CALIFORNIA, U.S. - Arguing that the Facebook Chairman and CEO Mark Zuckerberg had mishandled several high-profile scandals, several public funds that hold shares in Facebook have backed a proposal seeking his removal.
On Wednesday, hedge fund Trillium Asset Management backed the proposal co-filed in June by state treasurers from Illinois, Rhode Island and Pennsylvania, and New York City Comptroller Scott Stringer to remove Zuckerberg as the chairman of the world's largest social media company.
The proposal asks the board to make the role of chair an independent position.
While Facebook has not made an official comment so far, Stringer issued a statement saying, “Facebook plays an outsized role in our society and our economy. They have a social and financial responsibility to be transparent – that’s why we’re demanding independence and accountability in the company’s boardroom."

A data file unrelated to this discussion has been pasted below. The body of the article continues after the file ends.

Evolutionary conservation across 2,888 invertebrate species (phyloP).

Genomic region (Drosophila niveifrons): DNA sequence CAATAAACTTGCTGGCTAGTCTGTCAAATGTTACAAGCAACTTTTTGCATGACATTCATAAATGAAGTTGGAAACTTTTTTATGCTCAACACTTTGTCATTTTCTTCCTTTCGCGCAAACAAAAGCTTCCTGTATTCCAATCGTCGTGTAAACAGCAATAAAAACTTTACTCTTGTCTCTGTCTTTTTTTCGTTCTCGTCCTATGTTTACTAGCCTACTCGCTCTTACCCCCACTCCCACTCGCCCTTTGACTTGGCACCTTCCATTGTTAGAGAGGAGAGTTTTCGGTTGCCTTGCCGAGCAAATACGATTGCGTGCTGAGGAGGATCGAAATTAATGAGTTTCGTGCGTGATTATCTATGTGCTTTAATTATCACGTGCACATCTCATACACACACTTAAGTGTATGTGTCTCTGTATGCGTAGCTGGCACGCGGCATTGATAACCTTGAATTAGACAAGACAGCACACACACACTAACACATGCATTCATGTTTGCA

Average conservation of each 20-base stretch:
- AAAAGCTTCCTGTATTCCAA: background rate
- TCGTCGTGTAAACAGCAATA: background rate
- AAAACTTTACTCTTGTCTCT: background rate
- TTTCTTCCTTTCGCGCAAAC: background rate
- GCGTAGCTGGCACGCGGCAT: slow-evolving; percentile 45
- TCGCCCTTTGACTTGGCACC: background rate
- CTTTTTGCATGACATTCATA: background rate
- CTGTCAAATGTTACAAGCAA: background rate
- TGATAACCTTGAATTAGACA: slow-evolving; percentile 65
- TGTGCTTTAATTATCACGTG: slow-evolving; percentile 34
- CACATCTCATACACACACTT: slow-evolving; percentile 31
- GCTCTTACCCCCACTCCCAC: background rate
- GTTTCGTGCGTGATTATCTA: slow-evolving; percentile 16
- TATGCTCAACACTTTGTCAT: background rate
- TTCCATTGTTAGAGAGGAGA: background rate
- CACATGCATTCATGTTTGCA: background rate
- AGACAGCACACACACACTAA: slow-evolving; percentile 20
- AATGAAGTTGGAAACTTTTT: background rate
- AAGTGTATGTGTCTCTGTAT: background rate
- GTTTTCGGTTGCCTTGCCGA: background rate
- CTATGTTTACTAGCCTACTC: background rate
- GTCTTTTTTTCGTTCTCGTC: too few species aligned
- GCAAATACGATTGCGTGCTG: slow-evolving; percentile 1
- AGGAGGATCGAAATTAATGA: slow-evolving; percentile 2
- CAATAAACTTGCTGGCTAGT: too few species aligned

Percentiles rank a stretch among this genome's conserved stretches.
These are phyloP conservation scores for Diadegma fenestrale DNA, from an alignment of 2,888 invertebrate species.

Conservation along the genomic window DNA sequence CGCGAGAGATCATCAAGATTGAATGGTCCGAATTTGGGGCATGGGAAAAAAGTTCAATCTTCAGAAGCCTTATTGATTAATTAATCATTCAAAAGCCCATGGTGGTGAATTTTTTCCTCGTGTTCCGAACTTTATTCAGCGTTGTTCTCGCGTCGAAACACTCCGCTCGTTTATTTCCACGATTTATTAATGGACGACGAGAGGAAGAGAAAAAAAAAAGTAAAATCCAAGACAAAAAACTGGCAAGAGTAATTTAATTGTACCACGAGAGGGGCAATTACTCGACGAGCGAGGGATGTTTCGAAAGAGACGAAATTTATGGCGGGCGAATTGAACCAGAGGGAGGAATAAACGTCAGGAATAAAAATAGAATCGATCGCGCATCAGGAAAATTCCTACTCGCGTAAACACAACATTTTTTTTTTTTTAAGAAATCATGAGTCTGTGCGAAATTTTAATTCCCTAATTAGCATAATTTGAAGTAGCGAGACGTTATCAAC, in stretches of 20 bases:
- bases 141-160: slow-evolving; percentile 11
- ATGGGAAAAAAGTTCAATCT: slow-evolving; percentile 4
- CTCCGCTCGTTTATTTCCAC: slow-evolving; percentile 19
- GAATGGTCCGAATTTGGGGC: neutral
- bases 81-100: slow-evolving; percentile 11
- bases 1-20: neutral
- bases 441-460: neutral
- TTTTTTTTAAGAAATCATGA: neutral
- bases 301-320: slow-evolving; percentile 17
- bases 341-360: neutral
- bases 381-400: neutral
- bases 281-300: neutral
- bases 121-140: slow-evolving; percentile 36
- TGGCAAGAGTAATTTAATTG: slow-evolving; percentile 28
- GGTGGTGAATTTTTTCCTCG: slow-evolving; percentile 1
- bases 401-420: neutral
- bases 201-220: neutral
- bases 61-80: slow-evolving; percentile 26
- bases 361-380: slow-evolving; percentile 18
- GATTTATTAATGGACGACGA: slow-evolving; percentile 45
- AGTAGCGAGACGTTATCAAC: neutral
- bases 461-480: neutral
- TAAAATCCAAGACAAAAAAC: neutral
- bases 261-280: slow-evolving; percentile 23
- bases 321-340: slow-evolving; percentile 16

According to a company filing in April, Zuckerberg holds about 60 percent voting rights, while the New York City Pension Funds owned about 4.5 million Facebook shares (as of July 31) and Trillium held 53,000 shares.
Further, as of August, the Pennsylvania Treasury held 38,737 shares and the Illinois Treasury owned 190,712 shares.
Now, shareholders will vote on the proposal at Facebook’s annual shareholder meeting in May 2019.
However, reports pointed out that a similar proposal to appoint an independent chair was voted down last year.
Facebook had then argued that an independent chair could “cause uncertainty, confusion, and inefficiency in board and management function and relations."